Monday, 13 February 2017 20:22

Jenny Meadows backs Sebastian Coe to revive athletics

Jenny Meadows has more reason than most to feel let down by the anti-doping authorities and athletics' world governing body, but she believes Sebastian Coe is the right man to revive the sport.

Meadows on Friday learned her European 2010 bronze medal had been upgraded to silver, seven months after her retirement, after Russia's Mariya Savinova was handed a four-year ban by the Court of Arbitration for Sport and had a period of results annulled.

The 35-year-old Wigan athlete reckons a career which earned four major medals might have garnered four more had the IAAF and the World Anti-doping Agency done more to stamp out performance-enhancing drug use.

Lord Coe's leadership of the IAAF continues to be scrutinised, particularly allegations of turning a blind eye to the corruption of the previous regime, which he denies.

Meadows has backed Coe, despite her reservations over the IAAF, which banned Russia from the Rio Olympics over state-sponsored doping.

Meadows told Press Association Sport: "When you're in one of those roles you're always going to get criticised. It's tough for whoever does it.

"I think Seb is great at delivering. He delivered on the track, he delivered off the track at London 2012.

"If he doesn't do it, I don't know who else can.

"I really feel let down by the governance of our sport. I don't feel that WADA, I don't feel like the IAAF have done enough to protect me as an athlete, to give me my worth of all those hard training miles that I was putting in.

"It's really important that a number of people work together to make sure we protect these young athletes."

Meadows will later this week meet with European Athletics, an organisation she says is taking the initiative to address the plight of a sport which hit rock bottom prior to the Rio Olympics.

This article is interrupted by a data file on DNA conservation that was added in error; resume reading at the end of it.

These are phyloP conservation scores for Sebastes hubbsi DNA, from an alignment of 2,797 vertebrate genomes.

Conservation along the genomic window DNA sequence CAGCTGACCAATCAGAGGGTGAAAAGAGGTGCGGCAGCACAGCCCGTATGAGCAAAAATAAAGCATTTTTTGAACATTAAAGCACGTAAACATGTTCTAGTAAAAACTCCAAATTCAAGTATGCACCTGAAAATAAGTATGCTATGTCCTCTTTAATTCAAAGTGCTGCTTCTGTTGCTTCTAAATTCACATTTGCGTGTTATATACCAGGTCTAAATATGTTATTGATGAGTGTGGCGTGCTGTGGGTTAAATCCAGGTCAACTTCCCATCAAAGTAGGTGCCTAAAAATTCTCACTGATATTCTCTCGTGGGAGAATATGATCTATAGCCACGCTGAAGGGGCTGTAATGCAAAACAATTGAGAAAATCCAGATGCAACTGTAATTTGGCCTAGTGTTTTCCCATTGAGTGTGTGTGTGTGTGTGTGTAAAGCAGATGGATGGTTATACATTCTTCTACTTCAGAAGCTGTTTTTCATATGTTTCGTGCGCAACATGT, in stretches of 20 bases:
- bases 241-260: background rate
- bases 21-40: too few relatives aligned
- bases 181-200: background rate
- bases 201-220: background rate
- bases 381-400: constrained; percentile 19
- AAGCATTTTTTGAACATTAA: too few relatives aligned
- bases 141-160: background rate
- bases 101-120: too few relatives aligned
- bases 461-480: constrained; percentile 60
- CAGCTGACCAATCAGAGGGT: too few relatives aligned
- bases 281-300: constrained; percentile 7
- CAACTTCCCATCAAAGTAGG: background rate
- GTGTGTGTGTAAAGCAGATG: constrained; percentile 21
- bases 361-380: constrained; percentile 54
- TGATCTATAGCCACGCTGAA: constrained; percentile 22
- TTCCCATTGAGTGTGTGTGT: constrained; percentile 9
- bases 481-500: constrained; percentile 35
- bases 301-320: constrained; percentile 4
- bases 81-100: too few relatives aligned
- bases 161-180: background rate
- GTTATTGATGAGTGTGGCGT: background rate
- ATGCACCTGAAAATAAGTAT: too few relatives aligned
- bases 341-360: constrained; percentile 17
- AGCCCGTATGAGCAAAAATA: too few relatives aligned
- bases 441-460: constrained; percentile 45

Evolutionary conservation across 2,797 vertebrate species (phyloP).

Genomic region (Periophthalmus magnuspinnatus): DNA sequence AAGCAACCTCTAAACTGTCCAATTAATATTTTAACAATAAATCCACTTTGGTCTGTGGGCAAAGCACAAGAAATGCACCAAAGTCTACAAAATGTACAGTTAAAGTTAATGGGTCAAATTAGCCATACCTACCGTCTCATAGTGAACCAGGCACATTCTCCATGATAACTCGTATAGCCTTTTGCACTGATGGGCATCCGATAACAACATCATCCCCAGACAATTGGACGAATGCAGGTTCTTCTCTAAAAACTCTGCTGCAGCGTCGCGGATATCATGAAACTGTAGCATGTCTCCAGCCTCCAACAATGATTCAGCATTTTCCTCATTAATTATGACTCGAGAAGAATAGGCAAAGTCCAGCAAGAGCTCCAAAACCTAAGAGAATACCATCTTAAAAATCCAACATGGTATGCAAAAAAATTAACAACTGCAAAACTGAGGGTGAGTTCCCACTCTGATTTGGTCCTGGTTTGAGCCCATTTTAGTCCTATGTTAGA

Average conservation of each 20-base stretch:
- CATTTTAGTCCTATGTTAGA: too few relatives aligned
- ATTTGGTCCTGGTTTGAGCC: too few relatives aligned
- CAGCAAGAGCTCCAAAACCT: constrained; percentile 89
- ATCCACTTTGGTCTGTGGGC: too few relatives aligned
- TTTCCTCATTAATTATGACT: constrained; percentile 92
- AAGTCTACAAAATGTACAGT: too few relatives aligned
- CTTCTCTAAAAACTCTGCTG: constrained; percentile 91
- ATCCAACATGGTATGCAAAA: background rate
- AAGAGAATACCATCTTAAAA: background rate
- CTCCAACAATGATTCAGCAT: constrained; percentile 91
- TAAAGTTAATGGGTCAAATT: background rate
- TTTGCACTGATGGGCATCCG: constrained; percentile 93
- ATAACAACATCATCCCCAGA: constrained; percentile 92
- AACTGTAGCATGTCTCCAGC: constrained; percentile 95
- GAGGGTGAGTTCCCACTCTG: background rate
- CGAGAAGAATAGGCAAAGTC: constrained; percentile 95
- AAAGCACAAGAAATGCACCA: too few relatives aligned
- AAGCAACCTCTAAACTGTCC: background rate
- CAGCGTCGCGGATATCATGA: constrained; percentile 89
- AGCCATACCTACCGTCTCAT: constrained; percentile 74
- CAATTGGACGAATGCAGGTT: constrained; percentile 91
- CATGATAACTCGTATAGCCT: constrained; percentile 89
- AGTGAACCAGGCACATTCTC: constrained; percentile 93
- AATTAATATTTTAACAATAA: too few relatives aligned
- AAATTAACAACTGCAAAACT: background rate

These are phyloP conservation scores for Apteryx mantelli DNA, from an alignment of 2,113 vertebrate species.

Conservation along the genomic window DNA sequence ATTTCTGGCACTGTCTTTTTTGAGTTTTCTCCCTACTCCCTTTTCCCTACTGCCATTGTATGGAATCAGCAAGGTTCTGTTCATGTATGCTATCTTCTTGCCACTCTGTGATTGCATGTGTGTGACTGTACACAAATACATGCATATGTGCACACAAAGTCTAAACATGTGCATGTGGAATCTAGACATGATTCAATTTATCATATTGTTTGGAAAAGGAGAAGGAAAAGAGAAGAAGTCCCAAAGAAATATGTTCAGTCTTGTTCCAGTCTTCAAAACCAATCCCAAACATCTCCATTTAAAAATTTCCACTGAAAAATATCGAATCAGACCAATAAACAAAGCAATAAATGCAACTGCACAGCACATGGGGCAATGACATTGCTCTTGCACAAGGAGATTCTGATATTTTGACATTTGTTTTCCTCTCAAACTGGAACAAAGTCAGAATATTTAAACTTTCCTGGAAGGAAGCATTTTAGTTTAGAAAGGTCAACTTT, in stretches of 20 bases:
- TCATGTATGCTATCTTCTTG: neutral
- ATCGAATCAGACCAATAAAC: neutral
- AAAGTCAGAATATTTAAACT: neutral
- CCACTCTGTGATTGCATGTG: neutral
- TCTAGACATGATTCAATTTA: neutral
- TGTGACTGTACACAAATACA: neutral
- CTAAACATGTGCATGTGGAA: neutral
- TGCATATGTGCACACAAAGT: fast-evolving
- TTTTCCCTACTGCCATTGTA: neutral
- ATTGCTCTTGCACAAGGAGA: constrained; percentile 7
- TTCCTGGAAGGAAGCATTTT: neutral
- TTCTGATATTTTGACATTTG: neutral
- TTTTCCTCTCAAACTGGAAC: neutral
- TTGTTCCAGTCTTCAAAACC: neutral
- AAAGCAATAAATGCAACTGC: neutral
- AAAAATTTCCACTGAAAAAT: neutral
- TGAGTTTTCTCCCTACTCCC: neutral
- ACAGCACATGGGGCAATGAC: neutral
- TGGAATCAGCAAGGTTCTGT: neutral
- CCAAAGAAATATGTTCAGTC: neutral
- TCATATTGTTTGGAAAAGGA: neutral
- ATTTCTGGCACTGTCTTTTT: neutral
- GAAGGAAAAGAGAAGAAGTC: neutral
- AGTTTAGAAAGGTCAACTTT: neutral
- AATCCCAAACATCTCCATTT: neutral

Meadows wants to educate children, particularly in cultures where the morality of performance-enhancing drug use is not questioned. She wants to promote the interests of future generations of athletes by preaching clean sport.

She added: "It's really important we go several steps back. We have to go right into the schools and explain in some countries why we shouldn't dope.

"It really should be the IAAF doing this, it should be WADA.

"European Athletics are doing it because they're more connected to the fans of the sport.

"It'll be a small step whatever we decide to do, but it won't solve the problem."

Meadows missed London 2012 through injury, but that is part and parcel of sport.

Being denied the opportunity to stand on a podium by a drug cheat like Savinova – her "nemesis" - is more galling for Meadows.

Meadows was in the form of her life during the indoor season in 2010, but finished second to Savinova at the World Championships in Doha. Savinova retains that gold medal on a technicality, as she had only recently joined the drug-testing programme.

Meadows was also denied top step of the podium at the 2010 European indoors before being upgraded after Russia's Yevgeniya Zinurova was stripped of the title.

"I almost do feel robbed of a moment that was a great moment, but could have been a very, very special moment," she added.

"I'm very grateful for the three years I had when I won medals. (But) I do think the four medals should've been seven or eight if I look back now.

"A little bit of bitterness is creeping in. If I would've been given the opportunity to get the results I did deserve it would've put me on a whole different platform."

Meadows agrees with calls to acknowledge those athletes retrospectively awarded medals, but is not sure how or whether it should happen at August's London 2017 World Championships.

"It's going to take a long time – there's so many," she added.

"I do think there should be some sort of acknowledgement, but at the same time I'm quite happy not to steal the limelight off those athletes that are competing for medals in 2017."

Reuters -- OmRiyadat